I assume the general public already knows how to use an autofocus camera for decisive moments. While its super easy to do on a digital camera, its costly to use the same attitude on film.
Now lets learn how to do it with a rangefinder. It’s a lot easier with the rangefinder. Here are the 3 steps :-
- Focus on the subject, preferably at f2.0 or smaller aperture. You can focus at the “ground” or nearby object whereby the subject will be passing or at the subject itself if you are expecting a change in expression.
- Wait for the moment
- Press the shutter
Thats it. How does these steps differs from a normal autofocus camera?
In an autofocus camera, the focus kicks in when you half press the shutter, or you use the de-coupled autofocus button. Due to the way we shoot in digital, we cannot help but to re-press the button whenever the subject changes the expression or if he/she about to walk into the location that you want. There isn’t much thought required so you just focus on the subject and press multiple shots. When i said “we cannot help but to re-press” it has a lot to do with how often we depend on the camera and build that into a habit vs inability.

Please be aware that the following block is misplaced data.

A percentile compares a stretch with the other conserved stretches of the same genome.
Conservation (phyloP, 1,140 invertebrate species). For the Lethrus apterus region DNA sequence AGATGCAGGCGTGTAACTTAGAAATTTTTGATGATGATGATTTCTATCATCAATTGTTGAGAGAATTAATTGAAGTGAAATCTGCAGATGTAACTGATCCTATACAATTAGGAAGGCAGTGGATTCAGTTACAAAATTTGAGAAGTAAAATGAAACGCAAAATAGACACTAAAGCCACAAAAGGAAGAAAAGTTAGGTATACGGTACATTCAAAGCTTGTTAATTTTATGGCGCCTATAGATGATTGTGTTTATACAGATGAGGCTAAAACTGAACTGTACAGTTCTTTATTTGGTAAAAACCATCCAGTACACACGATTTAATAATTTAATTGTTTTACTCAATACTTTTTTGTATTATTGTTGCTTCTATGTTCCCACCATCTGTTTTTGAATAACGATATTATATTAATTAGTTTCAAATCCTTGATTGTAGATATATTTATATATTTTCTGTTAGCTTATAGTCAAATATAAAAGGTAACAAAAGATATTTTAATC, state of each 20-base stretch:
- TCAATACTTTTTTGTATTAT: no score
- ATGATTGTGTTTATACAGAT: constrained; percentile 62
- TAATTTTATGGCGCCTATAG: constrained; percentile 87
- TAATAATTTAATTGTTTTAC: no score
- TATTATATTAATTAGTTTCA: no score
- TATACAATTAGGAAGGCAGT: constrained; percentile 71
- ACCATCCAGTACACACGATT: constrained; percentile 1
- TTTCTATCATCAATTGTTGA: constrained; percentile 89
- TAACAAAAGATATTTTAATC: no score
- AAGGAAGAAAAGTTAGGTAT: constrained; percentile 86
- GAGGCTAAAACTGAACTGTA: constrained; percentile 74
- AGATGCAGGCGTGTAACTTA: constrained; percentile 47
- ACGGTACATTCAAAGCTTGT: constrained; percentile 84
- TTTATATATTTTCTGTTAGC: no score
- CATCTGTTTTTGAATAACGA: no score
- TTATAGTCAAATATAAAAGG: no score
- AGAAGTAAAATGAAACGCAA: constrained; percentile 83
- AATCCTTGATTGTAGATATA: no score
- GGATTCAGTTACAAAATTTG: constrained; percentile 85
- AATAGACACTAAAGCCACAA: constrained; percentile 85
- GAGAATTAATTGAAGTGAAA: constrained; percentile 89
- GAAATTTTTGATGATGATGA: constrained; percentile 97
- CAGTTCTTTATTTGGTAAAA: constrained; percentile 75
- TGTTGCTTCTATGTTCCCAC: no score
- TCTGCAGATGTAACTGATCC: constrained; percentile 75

This is where a rangefinder comes in real helpful. Its essentially a dated mechanism for focusing that got replaced by SLRs. If you use it long enough however, you soon learn to think and be rewarded with its simplicity. It is both the slowest and the fastest autofocusing mechanism in the world.
In 100 shots i have taken with my rangefinder whether its the Leica ME/M9 or the Hexar/Bessa/M7 film bodies, i have maybe 2% of mis-focused shots. In my autofocus bodies, i have around 5-10% of mis-focused shots. This might sound absolutely ridiculous until you try it. I am going to keep that surprise as the reward that you deserve to receive for trying out.